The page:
Scleritis

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In ophthalmology, Scleritis is "refers to any inflammation of the sclera including episcleritis, a benign condition affecting only the episclera, which is generally short-lived and easily treated. Classic scleritis, on the other hand, affects deeper tissue and is characterized by higher rates of visual acuity loss and even mortality, particularly in necrotizing form. Its characteristic symptom is severe and general head pain. Scleritis has also been associated with systemic collagen disease. Etiology is unknown but is thought to involve a local immune response. Treatment is difficult and includes administration of anti-inflammatory and immunosuppressive agents such as corticosteroids. Inflammation of the sclera may also be secondary to inflammation of adjacent tissues, such as the conjunctiva"[1]

Treatment

Tumor necrosis factor (TNF) inhibitors

The role TNF inhibitors of has been addressed by clinical practice guidelines which state:[2]

  • "Infliximab and adalimumab can be considered as potential second-line immunomodulatory agents for the treatment of severe ocular inflammatory conditions including posterior uveitis, panuveitis, severe uveitis associated with seronegative spondyloarthropathy, and scleritis in patients requiring immunomodulation in patients who have failed or who are not candidates for antimetabolite or calcineurin inhibitor immunomodulation. Infliximab and adalimumab can be considered in these patients in preference to etanercept, which seems to be associated with lower rates of treatment success."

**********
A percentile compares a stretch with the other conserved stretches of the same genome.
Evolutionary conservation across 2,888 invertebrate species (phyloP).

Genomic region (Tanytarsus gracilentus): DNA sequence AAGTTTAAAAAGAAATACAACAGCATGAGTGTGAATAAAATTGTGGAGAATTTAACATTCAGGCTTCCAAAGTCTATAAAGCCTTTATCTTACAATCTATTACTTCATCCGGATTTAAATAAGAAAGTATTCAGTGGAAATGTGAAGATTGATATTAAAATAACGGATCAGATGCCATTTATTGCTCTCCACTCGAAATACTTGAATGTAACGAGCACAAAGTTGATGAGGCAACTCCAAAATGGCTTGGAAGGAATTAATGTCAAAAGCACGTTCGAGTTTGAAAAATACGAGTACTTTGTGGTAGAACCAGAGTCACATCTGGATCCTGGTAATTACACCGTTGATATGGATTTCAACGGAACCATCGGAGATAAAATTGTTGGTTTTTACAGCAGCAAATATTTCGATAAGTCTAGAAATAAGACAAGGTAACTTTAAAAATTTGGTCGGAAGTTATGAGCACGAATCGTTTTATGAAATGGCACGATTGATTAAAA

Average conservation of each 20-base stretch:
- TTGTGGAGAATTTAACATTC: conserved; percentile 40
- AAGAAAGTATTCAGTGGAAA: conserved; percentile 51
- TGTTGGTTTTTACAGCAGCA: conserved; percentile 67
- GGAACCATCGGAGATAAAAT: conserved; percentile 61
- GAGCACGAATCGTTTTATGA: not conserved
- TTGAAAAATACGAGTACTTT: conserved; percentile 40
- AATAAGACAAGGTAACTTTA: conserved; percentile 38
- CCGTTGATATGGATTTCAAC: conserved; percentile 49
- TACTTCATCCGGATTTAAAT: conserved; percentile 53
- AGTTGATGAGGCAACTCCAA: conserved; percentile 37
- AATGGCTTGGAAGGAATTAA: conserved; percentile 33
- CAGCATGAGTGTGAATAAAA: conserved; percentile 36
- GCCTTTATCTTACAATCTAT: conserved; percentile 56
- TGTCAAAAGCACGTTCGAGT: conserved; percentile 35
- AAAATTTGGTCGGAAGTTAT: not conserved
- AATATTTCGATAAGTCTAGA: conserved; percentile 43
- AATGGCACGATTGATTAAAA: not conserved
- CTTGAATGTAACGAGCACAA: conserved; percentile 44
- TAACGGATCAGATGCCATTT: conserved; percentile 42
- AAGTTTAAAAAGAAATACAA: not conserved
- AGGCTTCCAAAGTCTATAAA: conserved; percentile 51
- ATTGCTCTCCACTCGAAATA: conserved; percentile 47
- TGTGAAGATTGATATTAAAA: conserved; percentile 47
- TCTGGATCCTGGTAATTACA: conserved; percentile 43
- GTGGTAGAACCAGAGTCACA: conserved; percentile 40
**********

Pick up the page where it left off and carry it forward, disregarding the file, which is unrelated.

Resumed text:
Antimetabolites

Calcineurin inhibitors

External links

The most up-to-date information about Scleritis and other drugs can be found at the following sites.


References

  1. Anonymous (2015), Scleritis (English). Medical Subject Headings. U.S. National Library of Medicine.
  2. Levy-Clarke G, Jabs DA, Read RW, Rosenbaum JT, Vitale A, Van Gelder RN (2014). "Expert panel recommendations for the use of anti-tumor necrosis factor biologic agents in patients with ocular inflammatory disorders.". Ophthalmology 121 (3): 785-96.e3. DOI:10.1016/j.ophtha.2013.09.048. PMID 24359625. Research Blogging.